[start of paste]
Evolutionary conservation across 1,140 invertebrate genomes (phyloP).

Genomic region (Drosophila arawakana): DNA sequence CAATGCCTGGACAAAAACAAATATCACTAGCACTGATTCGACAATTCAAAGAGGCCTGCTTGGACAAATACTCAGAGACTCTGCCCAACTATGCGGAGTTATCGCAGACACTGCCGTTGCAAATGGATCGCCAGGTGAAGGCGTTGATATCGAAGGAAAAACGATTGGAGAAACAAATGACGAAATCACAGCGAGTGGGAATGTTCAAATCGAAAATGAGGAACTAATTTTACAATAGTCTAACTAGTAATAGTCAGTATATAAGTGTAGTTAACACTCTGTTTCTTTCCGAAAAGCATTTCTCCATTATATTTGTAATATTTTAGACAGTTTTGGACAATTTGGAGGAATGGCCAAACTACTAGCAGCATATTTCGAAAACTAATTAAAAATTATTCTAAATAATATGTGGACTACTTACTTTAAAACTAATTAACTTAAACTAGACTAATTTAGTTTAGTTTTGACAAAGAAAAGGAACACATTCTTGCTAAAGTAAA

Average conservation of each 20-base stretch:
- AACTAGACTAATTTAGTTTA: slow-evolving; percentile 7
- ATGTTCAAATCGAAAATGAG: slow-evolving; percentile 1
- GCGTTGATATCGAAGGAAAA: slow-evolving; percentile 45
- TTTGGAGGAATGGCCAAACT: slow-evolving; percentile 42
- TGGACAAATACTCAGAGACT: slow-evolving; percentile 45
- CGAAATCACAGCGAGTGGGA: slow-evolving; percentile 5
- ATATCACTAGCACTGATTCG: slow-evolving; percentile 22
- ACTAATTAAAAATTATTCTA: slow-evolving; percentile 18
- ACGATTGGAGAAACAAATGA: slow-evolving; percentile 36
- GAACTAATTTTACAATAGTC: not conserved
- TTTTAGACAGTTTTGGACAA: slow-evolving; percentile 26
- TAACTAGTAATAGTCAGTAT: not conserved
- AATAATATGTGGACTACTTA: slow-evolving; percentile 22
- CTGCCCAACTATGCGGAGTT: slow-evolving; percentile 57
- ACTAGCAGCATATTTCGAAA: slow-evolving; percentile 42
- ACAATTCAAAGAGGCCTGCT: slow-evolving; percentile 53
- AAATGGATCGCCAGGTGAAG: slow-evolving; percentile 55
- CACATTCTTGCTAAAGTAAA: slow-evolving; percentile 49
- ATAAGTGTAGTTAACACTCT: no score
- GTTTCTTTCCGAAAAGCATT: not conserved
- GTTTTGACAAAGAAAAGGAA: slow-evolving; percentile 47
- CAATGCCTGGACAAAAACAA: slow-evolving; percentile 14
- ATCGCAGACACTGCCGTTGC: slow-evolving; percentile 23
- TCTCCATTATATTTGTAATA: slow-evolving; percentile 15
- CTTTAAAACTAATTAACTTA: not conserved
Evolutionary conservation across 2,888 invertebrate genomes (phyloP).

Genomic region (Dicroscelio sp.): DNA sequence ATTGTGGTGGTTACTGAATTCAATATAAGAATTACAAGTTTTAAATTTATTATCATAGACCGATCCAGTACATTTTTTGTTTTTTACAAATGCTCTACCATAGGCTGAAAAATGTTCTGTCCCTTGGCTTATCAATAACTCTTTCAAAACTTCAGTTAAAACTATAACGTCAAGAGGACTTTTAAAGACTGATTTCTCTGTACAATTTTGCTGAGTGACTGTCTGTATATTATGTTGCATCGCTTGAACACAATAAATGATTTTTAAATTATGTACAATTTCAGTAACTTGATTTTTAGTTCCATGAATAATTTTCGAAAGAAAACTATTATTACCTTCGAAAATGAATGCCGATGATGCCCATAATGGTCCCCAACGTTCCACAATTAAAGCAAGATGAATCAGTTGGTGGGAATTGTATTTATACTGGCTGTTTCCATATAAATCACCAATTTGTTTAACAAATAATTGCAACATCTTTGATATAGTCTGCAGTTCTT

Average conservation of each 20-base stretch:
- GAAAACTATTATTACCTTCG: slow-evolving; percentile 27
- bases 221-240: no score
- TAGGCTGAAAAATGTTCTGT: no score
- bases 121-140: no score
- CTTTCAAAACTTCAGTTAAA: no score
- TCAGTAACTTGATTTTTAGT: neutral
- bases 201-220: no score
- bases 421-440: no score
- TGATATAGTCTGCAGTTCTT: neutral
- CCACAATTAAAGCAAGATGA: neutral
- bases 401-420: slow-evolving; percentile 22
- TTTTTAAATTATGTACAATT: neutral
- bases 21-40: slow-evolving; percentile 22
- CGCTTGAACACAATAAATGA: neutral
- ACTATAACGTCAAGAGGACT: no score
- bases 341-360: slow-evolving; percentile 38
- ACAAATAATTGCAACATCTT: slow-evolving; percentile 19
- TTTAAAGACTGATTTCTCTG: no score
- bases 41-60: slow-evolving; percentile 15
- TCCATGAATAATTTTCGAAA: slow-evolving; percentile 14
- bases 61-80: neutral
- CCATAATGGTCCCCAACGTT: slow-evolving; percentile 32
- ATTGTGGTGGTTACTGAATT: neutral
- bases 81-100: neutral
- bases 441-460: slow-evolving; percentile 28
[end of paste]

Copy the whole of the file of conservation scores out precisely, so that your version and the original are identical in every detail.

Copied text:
Evolutionary conservation across 1,140 invertebrate genomes (phyloP).

Genomic region (Drosophila arawakana): DNA sequence CAATGCCTGGACAAAAACAAATATCACTAGCACTGATTCGACAATTCAAAGAGGCCTGCTTGGACAAATACTCAGAGACTCTGCCCAACTATGCGGAGTTATCGCAGACACTGCCGTTGCAAATGGATCGCCAGGTGAAGGCGTTGATATCGAAGGAAAAACGATTGGAGAAACAAATGACGAAATCACAGCGAGTGGGAATGTTCAAATCGAAAATGAGGAACTAATTTTACAATAGTCTAACTAGTAATAGTCAGTATATAAGTGTAGTTAACACTCTGTTTCTTTCCGAAAAGCATTTCTCCATTATATTTGTAATATTTTAGACAGTTTTGGACAATTTGGAGGAATGGCCAAACTACTAGCAGCATATTTCGAAAACTAATTAAAAATTATTCTAAATAATATGTGGACTACTTACTTTAAAACTAATTAACTTAAACTAGACTAATTTAGTTTAGTTTTGACAAAGAAAAGGAACACATTCTTGCTAAAGTAAA

Average conservation of each 20-base stretch:
- AACTAGACTAATTTAGTTTA: slow-evolving; percentile 7
- ATGTTCAAATCGAAAATGAG: slow-evolving; percentile 1
- GCGTTGATATCGAAGGAAAA: slow-evolving; percentile 45
- TTTGGAGGAATGGCCAAACT: slow-evolving; percentile 42
- TGGACAAATACTCAGAGACT: slow-evolving; percentile 45
- CGAAATCACAGCGAGTGGGA: slow-evolving; percentile 5
- ATATCACTAGCACTGATTCG: slow-evolving; percentile 22
- ACTAATTAAAAATTATTCTA: slow-evolving; percentile 18
- ACGATTGGAGAAACAAATGA: slow-evolving; percentile 36
- GAACTAATTTTACAATAGTC: not conserved
- TTTTAGACAGTTTTGGACAA: slow-evolving; percentile 26
- TAACTAGTAATAGTCAGTAT: not conserved
- AATAATATGTGGACTACTTA: slow-evolving; percentile 22
- CTGCCCAACTATGCGGAGTT: slow-evolving; percentile 57
- ACTAGCAGCATATTTCGAAA: slow-evolving; percentile 42
- ACAATTCAAAGAGGCCTGCT: slow-evolving; percentile 53
- AAATGGATCGCCAGGTGAAG: slow-evolving; percentile 55
- CACATTCTTGCTAAAGTAAA: slow-evolving; percentile 49
- ATAAGTGTAGTTAACACTCT: no score
- GTTTCTTTCCGAAAAGCATT: not conserved
- GTTTTGACAAAGAAAAGGAA: slow-evolving; percentile 47
- CAATGCCTGGACAAAAACAA: slow-evolving; percentile 14
- ATCGCAGACACTGCCGTTGC: slow-evolving; percentile 23
- TCTCCATTATATTTGTAATA: slow-evolving; percentile 15
- CTTTAAAACTAATTAACTTA: not conserved
Evolutionary conservation across 2,888 invertebrate genomes (phyloP).

Genomic region (Dicroscelio sp.): DNA sequence ATTGTGGTGGTTACTGAATTCAATATAAGAATTACAAGTTTTAAATTTATTATCATAGACCGATCCAGTACATTTTTTGTTTTTTACAAATGCTCTACCATAGGCTGAAAAATGTTCTGTCCCTTGGCTTATCAATAACTCTTTCAAAACTTCAGTTAAAACTATAACGTCAAGAGGACTTTTAAAGACTGATTTCTCTGTACAATTTTGCTGAGTGACTGTCTGTATATTATGTTGCATCGCTTGAACACAATAAATGATTTTTAAATTATGTACAATTTCAGTAACTTGATTTTTAGTTCCATGAATAATTTTCGAAAGAAAACTATTATTACCTTCGAAAATGAATGCCGATGATGCCCATAATGGTCCCCAACGTTCCACAATTAAAGCAAGATGAATCAGTTGGTGGGAATTGTATTTATACTGGCTGTTTCCATATAAATCACCAATTTGTTTAACAAATAATTGCAACATCTTTGATATAGTCTGCAGTTCTT

Average conservation of each 20-base stretch:
- GAAAACTATTATTACCTTCG: slow-evolving; percentile 27
- bases 221-240: no score
- TAGGCTGAAAAATGTTCTGT: no score
- bases 121-140: no score
- CTTTCAAAACTTCAGTTAAA: no score
- TCAGTAACTTGATTTTTAGT: neutral
- bases 201-220: no score
- bases 421-440: no score
- TGATATAGTCTGCAGTTCTT: neutral
- CCACAATTAAAGCAAGATGA: neutral
- bases 401-420: slow-evolving; percentile 22
- TTTTTAAATTATGTACAATT: neutral
- bases 21-40: slow-evolving; percentile 22
- CGCTTGAACACAATAAATGA: neutral
- ACTATAACGTCAAGAGGACT: no score
- bases 341-360: slow-evolving; percentile 38
- ACAAATAATTGCAACATCTT: slow-evolving; percentile 19
- TTTAAAGACTGATTTCTCTG: no score
- bases 41-60: slow-evolving; percentile 15
- TCCATGAATAATTTTCGAAA: slow-evolving; percentile 14
- bases 61-80: neutral
- CCATAATGGTCCCCAACGTT: slow-evolving; percentile 32
- ATTGTGGTGGTTACTGAATT: neutral
- bases 81-100: neutral
- bases 441-460: slow-evolving; percentile 28